Dypsis decaryi (Jum.) Beentje & J.Dransf., Palms Madagascar : 187 (1995)

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Introduction

  • The famous 'Triangle Palm' is widespread in cultivation, and is grown in a wide variety of climates; this is unlike its native status, where it is restricted to a very narrow habitat 'niche', and as a result has a very restricted distribution. The name refers to the collector of the type, Raymond Decary. (J. Dransfield & H. Beentje, The Palms of Madagascar. 1995)A

Distribution

Map uses TDWG level 3 distributions (http://www.nhm.ac.uk/hosted_sites/tdwg/geogrphy.html)
Madagascarpresent (World Checklist of Arecaceae)B
S Madagascar, confined to a small area. (J. Dransfield & H. Beentje, The Palms of Madagascar. 1995)A

Discussion

  • Quite similar to D. madagascariensis but altogether neater in appearance, with its more compact habit and the densely three-ranked leaves. (J. Dransfield & H. Beentje, The Palms of Madagascar. 1995)A

Biology And Ecology

  • Dry forest or bush on stony soil, mid slope; 80-600 m. NATURAL HISTORY. J. Ratsirarson (pers. comm.) has observed both Black Parrot and Lemur catta feeding on the fruit mesocarp; he also found pig droppings full of seed of D. decaryi; he observed bees and flies visiting the flowers at anthesis. (J. Dransfield & H. Beentje, The Palms of Madagascar. 1995)A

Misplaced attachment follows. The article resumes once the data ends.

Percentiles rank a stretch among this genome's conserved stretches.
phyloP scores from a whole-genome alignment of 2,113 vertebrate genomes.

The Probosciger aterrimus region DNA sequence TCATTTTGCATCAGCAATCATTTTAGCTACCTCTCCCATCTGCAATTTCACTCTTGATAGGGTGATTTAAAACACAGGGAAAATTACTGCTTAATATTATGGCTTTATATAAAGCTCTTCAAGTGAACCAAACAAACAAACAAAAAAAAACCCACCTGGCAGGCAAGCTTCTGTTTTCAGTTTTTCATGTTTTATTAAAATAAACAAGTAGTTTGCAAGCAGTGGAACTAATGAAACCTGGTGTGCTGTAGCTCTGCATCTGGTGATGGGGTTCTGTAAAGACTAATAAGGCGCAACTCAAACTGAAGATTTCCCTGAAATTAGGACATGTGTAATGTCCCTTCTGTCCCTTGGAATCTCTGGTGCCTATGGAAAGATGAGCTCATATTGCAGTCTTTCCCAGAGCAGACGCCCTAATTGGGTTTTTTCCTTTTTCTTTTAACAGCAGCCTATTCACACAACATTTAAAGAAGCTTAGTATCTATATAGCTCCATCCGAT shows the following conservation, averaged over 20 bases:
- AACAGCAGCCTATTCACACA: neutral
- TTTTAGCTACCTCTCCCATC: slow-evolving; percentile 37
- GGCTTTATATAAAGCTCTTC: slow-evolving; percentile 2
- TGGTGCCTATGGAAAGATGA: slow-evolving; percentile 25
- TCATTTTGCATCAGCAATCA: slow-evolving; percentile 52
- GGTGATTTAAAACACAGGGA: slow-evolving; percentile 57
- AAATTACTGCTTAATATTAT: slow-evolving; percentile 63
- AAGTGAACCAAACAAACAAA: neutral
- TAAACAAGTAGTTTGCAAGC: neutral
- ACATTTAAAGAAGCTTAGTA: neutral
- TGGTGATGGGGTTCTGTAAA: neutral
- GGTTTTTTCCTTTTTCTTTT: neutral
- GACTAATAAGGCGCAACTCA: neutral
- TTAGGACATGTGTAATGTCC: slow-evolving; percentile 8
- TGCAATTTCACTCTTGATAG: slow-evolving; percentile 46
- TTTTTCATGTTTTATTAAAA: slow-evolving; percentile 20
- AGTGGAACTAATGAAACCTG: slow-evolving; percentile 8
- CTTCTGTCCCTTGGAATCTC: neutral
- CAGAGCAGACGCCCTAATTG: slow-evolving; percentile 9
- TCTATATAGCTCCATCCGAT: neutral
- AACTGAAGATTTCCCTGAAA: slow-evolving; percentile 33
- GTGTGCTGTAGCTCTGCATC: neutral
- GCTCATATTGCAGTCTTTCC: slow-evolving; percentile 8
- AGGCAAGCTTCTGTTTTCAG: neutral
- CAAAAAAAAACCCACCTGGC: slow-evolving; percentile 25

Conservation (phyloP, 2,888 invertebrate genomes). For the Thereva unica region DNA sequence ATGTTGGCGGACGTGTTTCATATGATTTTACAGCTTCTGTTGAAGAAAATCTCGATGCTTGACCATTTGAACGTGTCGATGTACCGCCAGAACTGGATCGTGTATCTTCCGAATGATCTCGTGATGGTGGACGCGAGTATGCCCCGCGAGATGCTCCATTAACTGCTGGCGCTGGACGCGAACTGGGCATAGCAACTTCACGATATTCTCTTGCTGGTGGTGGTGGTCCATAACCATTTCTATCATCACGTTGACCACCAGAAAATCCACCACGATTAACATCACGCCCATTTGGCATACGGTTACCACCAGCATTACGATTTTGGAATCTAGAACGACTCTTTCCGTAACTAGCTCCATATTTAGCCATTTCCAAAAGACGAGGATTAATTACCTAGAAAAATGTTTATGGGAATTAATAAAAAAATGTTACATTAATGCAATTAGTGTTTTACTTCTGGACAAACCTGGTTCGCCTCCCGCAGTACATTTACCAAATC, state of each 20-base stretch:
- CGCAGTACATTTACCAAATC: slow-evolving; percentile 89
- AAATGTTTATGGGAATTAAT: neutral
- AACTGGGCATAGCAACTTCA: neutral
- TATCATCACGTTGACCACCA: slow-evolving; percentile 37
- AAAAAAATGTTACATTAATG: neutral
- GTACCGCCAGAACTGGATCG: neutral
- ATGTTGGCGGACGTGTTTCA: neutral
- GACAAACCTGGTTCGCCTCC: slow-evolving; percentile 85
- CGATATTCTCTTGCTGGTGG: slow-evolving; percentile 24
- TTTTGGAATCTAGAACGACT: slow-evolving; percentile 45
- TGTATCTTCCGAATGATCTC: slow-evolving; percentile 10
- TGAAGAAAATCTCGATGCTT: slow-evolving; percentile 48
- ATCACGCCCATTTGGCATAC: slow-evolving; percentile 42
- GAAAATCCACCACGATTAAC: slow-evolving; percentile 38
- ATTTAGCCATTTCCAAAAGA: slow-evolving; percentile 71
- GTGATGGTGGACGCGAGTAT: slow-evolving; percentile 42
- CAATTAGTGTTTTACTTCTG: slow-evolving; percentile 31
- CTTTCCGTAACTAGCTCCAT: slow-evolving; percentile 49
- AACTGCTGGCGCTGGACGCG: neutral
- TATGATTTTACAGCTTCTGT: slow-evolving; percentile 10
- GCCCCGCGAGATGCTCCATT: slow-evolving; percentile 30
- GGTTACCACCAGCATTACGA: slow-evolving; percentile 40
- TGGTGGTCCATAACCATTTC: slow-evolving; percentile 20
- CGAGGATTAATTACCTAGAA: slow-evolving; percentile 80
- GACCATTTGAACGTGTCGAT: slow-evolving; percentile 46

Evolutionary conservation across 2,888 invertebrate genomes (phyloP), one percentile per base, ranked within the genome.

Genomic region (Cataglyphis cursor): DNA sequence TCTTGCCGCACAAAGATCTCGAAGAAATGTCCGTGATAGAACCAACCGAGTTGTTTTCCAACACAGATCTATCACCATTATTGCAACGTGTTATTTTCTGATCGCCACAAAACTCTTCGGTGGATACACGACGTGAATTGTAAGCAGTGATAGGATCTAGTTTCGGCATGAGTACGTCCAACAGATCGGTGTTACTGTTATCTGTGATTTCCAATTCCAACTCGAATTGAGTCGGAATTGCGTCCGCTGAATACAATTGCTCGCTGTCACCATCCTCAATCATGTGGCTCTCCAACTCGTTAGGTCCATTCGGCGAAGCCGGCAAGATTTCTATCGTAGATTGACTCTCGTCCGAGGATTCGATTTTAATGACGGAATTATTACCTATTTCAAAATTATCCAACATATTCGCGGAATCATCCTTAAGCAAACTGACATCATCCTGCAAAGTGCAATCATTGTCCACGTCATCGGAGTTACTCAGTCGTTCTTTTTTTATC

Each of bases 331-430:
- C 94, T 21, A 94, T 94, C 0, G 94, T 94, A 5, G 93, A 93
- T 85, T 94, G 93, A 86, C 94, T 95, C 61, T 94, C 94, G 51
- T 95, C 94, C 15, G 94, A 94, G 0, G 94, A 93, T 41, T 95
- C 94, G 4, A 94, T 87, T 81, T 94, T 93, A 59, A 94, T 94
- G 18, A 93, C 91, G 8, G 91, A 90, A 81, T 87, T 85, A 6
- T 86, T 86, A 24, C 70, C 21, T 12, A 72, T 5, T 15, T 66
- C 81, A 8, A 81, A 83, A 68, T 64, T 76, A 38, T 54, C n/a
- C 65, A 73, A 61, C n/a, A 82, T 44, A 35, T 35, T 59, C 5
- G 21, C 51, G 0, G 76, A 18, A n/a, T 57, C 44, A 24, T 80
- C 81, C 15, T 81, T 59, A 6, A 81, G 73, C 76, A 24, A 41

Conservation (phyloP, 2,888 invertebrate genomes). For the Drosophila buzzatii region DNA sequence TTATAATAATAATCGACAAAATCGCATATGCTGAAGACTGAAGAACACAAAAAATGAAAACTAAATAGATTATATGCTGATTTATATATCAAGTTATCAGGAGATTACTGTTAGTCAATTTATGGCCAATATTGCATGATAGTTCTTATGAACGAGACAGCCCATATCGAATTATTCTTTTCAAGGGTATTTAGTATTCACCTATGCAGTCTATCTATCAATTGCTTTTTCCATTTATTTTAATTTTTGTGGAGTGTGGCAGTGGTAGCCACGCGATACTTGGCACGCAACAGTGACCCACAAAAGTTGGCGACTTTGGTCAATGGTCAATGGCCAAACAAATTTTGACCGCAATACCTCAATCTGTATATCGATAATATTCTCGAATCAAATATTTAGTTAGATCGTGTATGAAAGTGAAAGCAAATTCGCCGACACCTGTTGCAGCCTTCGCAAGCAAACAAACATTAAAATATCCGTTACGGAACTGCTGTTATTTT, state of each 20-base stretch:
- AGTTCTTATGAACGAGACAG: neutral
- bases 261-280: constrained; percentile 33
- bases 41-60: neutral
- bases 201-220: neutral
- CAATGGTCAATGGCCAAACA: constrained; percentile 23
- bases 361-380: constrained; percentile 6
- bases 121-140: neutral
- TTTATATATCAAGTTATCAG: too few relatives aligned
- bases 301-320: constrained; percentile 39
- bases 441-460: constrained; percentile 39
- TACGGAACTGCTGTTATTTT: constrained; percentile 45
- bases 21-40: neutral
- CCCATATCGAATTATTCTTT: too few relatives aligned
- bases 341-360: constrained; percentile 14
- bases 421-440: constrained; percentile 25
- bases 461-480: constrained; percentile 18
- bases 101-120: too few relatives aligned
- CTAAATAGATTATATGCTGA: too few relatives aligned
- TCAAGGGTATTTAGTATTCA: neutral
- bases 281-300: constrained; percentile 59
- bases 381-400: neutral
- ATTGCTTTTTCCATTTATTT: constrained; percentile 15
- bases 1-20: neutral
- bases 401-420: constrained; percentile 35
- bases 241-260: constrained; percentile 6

Conservation

  • Vulnerable. Only known from a small area, where nearly all seed is harvested for export; fires are a threat. Population estimated at a thousand. This species is listed on CITES Annexe II. (J. Dransfield & H. Beentje, The Palms of Madagascar. 1995)A

Common Name

  • Laafa (Ranopiso). (J. Dransfield & H. Beentje, The Palms of Madagascar. 1995)A

Uses

  • Leaf used for thatching; fruits eaten by children, and formerly used to prepare a fermented drink; seeds exported for horticultural use, as the species is a prized ornamental. (J. Dransfield & H. Beentje, The Palms of Madagascar. 1995)A

Description